Welcome to the Garden of Earthly Delights!

(And other fleeting thoughts at Aisle no. 14)

By Swapnil Singh


Hieronymus Bosch’s The Garden of Earthly Delights (1490-1500).

When Hieronymus Bosch (1415-1516) revealed his triptych masterpiece, ‘The Garden of Earthly Delights’, that caused a furore in European high society in the fifteenth century, little did he know how remarkably relevant it would continue to be. The categories are numerous: a panorama of desire, pleasure, chaos, sin, fantasy, and dream. Yet, they only scratch the surface of the multi-dimensional perspective that this body of work is capable of inspiring. The art attacks one like a sensual explosion, all at once and at the same time, needing slow unravelling. Perhaps that is why the work leaves the viewer in a state of exhilarating paralysis, the restless eyes running in a thousand directions and the mind trying to catch up. Beware its onslaught upon the senses! It is not for the faint-hearted!

Exterior doors of The Garden of Earthly Delights (1490-1500). Hieronymus Bosch.

In the chaotic Boschian Garden, everything happens all at once, yet nothing seems real. The entire dream sequence that Bosch brushed through the canvas alludes to the creation of Earth, contained in an orb. Orb, shell, bubble! There we go! but where’s the fun in that? We must give it more! We must make it chaotic! We must make it disastrous! Beautiful! So if a man is a bubble, in a drop of pain and pleasure, how does love find its rightful place here? What comes to your mind when asked to place love and bubbles together? What would’ve Bosch conveyed through his Garden? Are these thoughts too heavy for a Sunday afternoon while waiting in the billing line at the grocery store? 

I was deeply absorbed in some sort of scattered internal monologue. I was trying my best to provide my own interpretation to this Boschian delight, a herculean task that I took upon myself, well aware that it has already been done countless times.

The cashier called for my attention and saved me from imploding under the weight of my own crisscrossing thoughts. But why should I be the only one suffering? So, I decided to trouble the fellow Sunday-afternoon-grocery-shopping-enthusiasts.

Central panel of Hieronymus Bosch’s The Garden of Earthly Delights.

“So, what do you think of love and bubbles? What comes to your mind?” I turned and asked. This lady gave me a look that without any doubt translated to Is she right in her head? Fair enough. Before she could ask me to politely move away and get done with my billing, I heard someone in the background saying, “I love bubble butts!” Oh boy, super! I immediately thought of Kim Kardashian and how I had seen a thousand analyses on the notion of attractiveness, physical desirability and glamour centred around the phenomenon that is Kim. An idea of body image propagated as an epitome of beauty, a hyperreal portrayal of unattainable standards. Had Bosch been alive and painted the Garden today, it would’ve been in Beverly Hills, the official capital of bubble butts.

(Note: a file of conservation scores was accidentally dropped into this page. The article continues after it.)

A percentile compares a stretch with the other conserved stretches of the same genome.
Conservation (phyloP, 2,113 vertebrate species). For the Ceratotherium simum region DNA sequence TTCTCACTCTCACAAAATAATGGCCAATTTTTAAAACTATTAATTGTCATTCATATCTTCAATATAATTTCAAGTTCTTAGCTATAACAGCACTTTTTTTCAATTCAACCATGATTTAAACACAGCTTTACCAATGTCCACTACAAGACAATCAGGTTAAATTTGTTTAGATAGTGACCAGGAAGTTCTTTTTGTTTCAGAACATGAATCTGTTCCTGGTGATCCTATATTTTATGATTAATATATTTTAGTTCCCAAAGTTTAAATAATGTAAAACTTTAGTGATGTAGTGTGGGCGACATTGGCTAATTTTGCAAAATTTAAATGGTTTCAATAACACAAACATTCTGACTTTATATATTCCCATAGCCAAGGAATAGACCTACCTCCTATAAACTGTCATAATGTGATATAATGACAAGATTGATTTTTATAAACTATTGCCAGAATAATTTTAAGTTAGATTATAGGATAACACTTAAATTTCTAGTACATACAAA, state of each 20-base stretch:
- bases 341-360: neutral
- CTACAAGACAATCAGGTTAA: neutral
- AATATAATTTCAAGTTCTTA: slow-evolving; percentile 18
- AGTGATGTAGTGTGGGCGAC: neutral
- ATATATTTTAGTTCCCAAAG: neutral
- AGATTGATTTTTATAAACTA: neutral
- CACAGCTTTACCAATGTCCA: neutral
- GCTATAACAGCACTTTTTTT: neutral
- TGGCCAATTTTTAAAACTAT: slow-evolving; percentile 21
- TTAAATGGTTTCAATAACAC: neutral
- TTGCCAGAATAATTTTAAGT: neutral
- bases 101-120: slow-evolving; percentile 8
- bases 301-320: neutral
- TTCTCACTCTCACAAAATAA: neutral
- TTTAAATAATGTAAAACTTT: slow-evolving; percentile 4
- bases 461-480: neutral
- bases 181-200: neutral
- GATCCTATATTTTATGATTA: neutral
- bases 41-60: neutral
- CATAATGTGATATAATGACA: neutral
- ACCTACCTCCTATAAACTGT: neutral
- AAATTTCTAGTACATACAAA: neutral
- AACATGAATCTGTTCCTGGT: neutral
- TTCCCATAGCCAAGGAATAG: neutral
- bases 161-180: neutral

And then the inertia broke, and someone from the closest aisle who perhaps was eavesdropping quipped in a melancholic tone, “delusion”. The boundary between love and delusion is fuzzy; they are not as separable as one might imagine. It manifests in different ways in love and romance. Sometimes, it is necessary for love’s continued sustenance, for life would be boring and uncreative without fantasy. But this withdrawal into fantasy might become an isolated event, leading to loss of reality—living in a bubble. As they say, love dies, but delusion persists.

Can a bubble also be a shell? When the bubble of love transforms into a shell, it begets violence as the escape becomes impossible. Bubbles are meant to burst, but they harden into an unbreakable and inescapable shell when they don’t. Bursting bubbles can be a liberating experience, almost like a rite of passage in the life cycle of romantic love. Staying forever cocooned in this shell is tantamount to violence.

“A short-lived, ephemeral bliss”, a woman picking up a can of orange juice from the counter remarked. A bubble expands to its largest volume, right before it bursts and disappears into thin air. The experience of love, in all its different forms, reaches its highest and most potent point right before it all goes away, just like a bubble about to pop. The short-lived bliss that one carries in one’s mind and heart, coming back in waves of nostalgia, is all that is left to account for. Does that make it unreal? Does that make the pursuit of love futile? I pondered.

“A rainbow!” “Bubbly Chocolate.” “Bittersweet.” “Bitter and sweet.” At this point I could almost see speech bubbles hanging over the stretch of the aisle.

Collecting the responses, I realised how we all came together for a creative experiment, however reluctantly, in the grocery aisle (have I emphasised it enough yet?). Unknowingly, the participants provided me brilliant ideas to decipher the ‘Garden of Earthly Delights’. This brief interaction between strangers in the grocery store became the modern-day rendition of the Garden, where bills are due and a contagion rampant. And yet, we collectively experienced a delicate bubble of warmth around us, just like the painting! 

Thus, it wasn’t so bad when the bubble burst.

“Ma’am, do you need a bag?”


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